This Little Women: NY star was just called out for putting her baby at risk
Little Women: NY newcomer Katie Snyder found herself at the center of the drama on the latest episode of Lifetime’s hit reality show after costars Jazmin Lang and Dawn Lang expressed their concerns over their friend’s lifestyle choices. They were so worried that they held an intervention to share their fears for Snyder’s unborn child.
The mom-to-be’s crime? Smoking while pregnant. When invited to what she thought was an innocent barbecue, Snyder was asked, "Are you smoking?" She claimed it was a misunderstanding but did admit to having the occasional puff of friend Jessica Capri’s cigarette.
All health organizations and medical professionals advise against smoking during pregnancy. Study after study warns of potential complications: tissue damage in the unborn baby, a link between maternal smoking and cleft lip, a relationship between tobacco and miscarriage and a greater risk of preterm delivery.
So if a mom decides to smoke during pregnancy, it’s not because she thinks it’s good for the baby or that it poses no risks. She’s most likely aware of those risks and has made an informed decision. It may not be a decision many of us would make, but does that give us the right to call her out on it? Isn't being pregnant hard enough without being policed by friends, family and sometimes even strangers? If she’s not doing anything illegal, what right does anyone have to judge her/scold her/hold an intervention disguised as a barbecue?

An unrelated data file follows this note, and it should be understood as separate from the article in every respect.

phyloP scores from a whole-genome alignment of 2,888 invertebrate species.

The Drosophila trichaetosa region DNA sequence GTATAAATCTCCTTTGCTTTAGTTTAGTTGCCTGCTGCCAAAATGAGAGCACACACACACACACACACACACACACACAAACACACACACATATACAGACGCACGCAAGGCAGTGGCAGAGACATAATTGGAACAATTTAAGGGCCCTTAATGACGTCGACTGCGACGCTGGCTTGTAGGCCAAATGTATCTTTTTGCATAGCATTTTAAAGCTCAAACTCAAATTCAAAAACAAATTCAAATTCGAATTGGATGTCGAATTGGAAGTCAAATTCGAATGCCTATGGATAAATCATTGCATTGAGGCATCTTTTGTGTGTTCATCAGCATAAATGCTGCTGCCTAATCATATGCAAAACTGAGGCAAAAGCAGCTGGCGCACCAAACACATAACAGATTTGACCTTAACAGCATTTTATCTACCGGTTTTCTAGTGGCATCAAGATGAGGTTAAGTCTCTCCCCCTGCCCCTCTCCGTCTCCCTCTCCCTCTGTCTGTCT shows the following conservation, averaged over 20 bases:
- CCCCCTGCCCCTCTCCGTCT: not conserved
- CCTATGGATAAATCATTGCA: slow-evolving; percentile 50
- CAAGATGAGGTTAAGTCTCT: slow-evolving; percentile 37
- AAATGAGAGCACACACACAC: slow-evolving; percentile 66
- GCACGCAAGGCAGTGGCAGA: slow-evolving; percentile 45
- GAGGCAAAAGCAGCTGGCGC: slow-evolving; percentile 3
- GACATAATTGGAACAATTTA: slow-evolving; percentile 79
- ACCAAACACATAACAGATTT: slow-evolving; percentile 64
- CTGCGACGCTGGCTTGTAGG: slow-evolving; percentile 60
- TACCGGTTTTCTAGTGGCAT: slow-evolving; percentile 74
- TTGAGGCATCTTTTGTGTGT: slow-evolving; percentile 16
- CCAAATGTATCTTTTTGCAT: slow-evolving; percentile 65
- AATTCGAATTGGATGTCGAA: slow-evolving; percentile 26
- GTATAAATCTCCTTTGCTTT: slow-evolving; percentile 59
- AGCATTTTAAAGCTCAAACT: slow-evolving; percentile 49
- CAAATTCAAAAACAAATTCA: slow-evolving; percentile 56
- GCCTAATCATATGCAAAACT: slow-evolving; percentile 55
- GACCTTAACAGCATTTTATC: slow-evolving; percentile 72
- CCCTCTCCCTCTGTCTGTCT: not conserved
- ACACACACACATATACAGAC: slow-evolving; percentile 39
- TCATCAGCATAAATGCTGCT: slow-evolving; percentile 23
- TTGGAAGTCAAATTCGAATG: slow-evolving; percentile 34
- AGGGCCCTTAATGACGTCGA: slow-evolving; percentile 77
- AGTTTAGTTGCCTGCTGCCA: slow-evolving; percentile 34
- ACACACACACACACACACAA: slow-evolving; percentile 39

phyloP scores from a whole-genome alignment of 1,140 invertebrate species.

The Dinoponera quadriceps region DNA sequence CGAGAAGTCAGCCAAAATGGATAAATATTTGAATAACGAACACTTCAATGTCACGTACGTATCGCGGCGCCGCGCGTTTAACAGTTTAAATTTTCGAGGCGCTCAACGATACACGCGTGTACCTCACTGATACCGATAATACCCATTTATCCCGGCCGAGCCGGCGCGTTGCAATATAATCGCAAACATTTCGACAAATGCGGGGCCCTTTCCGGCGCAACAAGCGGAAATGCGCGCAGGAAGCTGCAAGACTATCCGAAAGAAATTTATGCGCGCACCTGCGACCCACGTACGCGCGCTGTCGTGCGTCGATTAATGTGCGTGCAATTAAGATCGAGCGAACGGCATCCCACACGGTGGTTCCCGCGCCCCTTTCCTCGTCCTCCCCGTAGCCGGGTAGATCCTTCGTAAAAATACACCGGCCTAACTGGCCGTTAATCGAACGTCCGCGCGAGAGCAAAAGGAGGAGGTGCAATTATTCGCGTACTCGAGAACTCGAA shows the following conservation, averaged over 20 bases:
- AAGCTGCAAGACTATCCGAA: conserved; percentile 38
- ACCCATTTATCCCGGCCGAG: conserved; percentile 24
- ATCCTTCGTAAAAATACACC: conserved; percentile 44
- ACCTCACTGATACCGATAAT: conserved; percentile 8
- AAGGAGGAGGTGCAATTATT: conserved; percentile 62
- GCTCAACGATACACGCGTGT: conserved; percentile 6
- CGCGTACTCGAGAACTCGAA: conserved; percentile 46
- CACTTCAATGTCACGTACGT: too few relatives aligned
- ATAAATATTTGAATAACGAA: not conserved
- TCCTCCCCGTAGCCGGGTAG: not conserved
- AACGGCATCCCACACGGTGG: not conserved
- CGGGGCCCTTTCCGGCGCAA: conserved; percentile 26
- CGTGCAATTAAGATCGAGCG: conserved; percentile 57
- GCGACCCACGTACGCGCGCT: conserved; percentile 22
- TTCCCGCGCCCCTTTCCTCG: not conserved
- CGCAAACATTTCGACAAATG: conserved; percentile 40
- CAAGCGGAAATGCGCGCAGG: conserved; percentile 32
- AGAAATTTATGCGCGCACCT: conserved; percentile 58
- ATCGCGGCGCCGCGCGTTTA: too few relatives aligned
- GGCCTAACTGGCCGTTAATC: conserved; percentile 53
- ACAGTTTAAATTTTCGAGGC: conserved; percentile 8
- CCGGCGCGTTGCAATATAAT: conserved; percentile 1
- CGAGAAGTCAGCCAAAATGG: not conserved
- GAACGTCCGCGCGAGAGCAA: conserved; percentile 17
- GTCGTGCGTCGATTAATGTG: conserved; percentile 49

Of course, Snyder’s situation is in the context of a TV show, and we can’t ignore the fact that the more drama, the higher the ratings. But there’s no doubt that pregnant women face the same sort of scrutiny and judgment in real life. What they eat, what they drink, whether they pile on the weight or keep up an intense exercise program — it seems as if every little move is open to criticism.
If Snyder's Little Women costars are genuinely concerned about her health, then we have to assume they have her best interests at heart. But if there's an element of shaming going on, they need to back off.
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